Q&A with Katie Fforde
To celebrate the publication of Katie Fforde's new book, Recipe for Love, we invited you to send the bestselling romance novelist your questions in March 2012. The queen of romantic fiction answered your burning queries on everything from writing technique, to the perfect heroine and the value of escapist literature.
Katie is the author of 17 novels and President of the Romantic Novelists' Association. Recipe for Love tells the story of Zoe Harper, an aspiring cook who wins a place on a televised cookery competition. She soon finds herself crossing ladles with a devious competitor and struggling to quell a crush on a delicious judge.
Q. Vogonmothership: I bought Living Dangerously when it first came out and have read every one since. Could you tell us in a few simple steps how to go about becoming the next big thing in romantic fiction?
A. Katie: It's probably a good idea to write the whole of your first novel, just to prove you have the staying power. Then, once you're happy with it, try and find an agent. I think Harlequin Mills and Boon are the only publishers who'll look at unagented work.
It's probably a good idea to track down some writing courses. It's well worth subscribing to Mslexia as they advertise most courses in the back, as well as for all the other writing tips. Also, Writing Magazine. If you can get on the Romantic Novelists' Association's New Writers' scheme, that is brilliant but they are always very oversubscribed. Check out the website. But do persevere!
Q. LottieJenkins: Are you going to release The Undercover Cook in book form eventually or will it just remain an e-book?
A. Katie: Alas I'm not aware of The Undercover Cook coming out in print form at the moment, but you never know.
Q. Aristocat: I must admit I have not read any of your books. I am a passionate reader but not of romantic novels. How would you persuade me to try one of your books?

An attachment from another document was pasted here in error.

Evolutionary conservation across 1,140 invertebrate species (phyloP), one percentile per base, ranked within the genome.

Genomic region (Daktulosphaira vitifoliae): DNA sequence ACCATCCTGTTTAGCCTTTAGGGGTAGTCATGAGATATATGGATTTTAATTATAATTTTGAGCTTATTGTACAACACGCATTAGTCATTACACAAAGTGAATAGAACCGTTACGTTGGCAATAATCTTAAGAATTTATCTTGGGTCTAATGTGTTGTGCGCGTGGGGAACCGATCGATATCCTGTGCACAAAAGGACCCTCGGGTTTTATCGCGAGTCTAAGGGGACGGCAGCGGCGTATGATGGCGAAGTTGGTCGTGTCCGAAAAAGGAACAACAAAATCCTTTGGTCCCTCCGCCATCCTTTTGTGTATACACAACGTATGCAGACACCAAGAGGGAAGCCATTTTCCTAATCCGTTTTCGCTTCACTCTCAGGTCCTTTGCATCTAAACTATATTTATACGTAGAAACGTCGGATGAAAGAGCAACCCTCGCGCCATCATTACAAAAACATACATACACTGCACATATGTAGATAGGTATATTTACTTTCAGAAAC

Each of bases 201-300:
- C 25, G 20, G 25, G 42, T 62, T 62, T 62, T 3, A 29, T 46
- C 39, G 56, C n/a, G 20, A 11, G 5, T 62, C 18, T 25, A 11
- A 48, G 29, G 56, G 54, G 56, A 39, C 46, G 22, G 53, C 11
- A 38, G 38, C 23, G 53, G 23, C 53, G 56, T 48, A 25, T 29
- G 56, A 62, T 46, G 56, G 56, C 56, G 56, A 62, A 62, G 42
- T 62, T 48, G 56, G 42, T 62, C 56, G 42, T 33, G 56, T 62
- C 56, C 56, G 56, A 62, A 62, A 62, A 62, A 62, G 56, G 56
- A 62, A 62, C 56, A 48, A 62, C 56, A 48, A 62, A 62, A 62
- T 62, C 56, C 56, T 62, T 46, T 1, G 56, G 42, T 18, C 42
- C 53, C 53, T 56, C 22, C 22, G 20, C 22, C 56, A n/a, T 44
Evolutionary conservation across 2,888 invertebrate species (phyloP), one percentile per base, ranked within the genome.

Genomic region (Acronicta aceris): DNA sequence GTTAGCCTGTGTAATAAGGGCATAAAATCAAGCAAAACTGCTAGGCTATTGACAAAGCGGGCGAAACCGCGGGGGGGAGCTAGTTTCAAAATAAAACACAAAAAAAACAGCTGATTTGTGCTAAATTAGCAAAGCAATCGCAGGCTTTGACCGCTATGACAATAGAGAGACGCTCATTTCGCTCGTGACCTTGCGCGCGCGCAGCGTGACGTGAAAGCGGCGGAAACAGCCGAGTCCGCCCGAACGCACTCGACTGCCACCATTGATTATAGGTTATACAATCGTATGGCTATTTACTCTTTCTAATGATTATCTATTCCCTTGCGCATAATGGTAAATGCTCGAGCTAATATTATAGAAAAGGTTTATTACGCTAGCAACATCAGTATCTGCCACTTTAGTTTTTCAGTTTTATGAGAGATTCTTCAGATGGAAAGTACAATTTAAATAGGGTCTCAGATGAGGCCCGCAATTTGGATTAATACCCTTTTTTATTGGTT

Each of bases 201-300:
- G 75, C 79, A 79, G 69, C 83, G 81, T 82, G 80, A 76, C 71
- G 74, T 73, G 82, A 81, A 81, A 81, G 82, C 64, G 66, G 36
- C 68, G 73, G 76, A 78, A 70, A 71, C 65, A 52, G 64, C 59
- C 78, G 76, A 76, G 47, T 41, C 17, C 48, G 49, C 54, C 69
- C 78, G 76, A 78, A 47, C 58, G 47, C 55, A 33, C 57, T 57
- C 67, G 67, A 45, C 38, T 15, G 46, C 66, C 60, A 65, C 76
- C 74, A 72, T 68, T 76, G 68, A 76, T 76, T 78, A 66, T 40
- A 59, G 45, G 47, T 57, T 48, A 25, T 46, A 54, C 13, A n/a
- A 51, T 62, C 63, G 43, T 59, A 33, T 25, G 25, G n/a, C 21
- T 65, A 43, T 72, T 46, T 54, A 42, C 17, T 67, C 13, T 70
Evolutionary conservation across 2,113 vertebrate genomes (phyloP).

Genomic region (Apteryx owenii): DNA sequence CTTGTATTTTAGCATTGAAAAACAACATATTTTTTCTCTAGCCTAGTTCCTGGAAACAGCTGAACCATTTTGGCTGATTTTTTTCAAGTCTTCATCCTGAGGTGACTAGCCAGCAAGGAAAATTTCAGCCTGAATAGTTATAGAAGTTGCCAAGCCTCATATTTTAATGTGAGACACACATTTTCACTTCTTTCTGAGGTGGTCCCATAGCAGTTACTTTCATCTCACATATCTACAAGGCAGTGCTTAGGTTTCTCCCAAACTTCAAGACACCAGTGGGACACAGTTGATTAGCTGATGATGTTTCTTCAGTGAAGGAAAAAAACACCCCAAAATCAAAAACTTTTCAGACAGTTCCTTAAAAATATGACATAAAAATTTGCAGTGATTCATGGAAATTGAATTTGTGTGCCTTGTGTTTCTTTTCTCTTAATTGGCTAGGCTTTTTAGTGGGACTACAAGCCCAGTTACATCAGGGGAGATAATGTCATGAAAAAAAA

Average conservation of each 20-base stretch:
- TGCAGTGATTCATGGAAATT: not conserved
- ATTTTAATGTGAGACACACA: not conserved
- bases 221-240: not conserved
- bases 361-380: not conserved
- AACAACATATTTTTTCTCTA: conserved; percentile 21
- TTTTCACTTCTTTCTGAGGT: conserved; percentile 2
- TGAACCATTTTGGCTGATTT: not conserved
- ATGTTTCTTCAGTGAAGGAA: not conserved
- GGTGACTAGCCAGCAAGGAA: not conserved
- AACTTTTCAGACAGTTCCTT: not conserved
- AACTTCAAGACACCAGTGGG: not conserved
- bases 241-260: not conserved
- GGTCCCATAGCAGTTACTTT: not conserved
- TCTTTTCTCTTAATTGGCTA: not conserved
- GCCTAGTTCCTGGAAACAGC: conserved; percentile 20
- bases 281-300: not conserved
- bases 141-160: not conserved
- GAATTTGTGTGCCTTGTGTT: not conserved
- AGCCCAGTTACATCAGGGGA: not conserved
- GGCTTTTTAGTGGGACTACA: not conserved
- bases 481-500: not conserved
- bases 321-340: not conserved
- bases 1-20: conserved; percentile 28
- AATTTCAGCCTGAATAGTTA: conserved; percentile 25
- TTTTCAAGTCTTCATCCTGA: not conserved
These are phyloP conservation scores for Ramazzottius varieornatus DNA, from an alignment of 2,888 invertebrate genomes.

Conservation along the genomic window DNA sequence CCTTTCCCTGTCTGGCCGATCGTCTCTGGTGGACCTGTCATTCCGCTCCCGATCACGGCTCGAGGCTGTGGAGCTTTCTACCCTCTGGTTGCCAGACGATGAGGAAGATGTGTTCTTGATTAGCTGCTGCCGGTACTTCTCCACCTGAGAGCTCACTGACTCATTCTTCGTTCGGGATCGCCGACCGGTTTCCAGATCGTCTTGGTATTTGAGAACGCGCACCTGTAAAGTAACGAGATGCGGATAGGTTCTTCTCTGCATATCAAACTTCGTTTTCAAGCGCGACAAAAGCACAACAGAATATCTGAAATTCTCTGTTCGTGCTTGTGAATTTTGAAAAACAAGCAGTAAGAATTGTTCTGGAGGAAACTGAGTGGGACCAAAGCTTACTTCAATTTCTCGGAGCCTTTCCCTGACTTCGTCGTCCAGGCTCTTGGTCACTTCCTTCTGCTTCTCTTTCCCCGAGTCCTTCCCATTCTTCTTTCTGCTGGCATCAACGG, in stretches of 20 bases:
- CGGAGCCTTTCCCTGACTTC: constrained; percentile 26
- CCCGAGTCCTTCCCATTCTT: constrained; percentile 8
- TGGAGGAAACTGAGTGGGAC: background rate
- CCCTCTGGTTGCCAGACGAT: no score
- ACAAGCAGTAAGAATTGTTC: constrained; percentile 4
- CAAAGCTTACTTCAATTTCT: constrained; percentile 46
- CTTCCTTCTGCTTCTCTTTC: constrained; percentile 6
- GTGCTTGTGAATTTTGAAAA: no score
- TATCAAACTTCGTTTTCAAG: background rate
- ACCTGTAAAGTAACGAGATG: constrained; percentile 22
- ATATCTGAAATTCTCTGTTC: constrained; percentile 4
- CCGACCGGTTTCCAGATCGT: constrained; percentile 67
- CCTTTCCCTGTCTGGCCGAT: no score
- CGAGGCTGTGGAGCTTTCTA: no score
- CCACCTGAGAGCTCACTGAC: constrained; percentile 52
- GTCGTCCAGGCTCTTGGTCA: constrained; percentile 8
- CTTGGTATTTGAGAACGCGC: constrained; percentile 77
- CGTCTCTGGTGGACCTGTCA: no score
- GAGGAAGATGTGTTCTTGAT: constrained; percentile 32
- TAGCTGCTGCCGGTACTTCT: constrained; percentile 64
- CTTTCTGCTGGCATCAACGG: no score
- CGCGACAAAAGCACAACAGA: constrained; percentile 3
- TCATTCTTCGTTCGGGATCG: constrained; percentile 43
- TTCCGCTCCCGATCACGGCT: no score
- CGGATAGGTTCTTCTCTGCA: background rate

A. Katie: I'm not good at selling myself but quite a lot of people tell me – some of them men – that they don't usually read romantic fiction but they make an exception for me. I like to have something going on apart from the romance. Try The Undercover Cook, which is a digital short story that's not too long. It would be a good way to see if you enjoy my work.
Q. Nappymaestro: I like the fact that (as I perceive it) the heroines in your books don't set out to do down others and aren't hugely acquisitive. It's nice to see an ethical moral universe that doesn't seem to involve obsessing about designer handbags, appearance and money. Is that deliberate?
A. Katie: I do write from the heart and although I do buy clothes and handbags they are not my main reason for living. I have to be with my characters for a long time so it's better if I like them. I wouldn't enjoy being with a gold-digger – not for a whole book anyway.
Q. Doilooklikeatourist: I've read most of your books, and have liked them a lot. My only criticism is that I find your heroines are just a teeny bit too nice, with their tiny flats and badly paid but lovely creative jobs.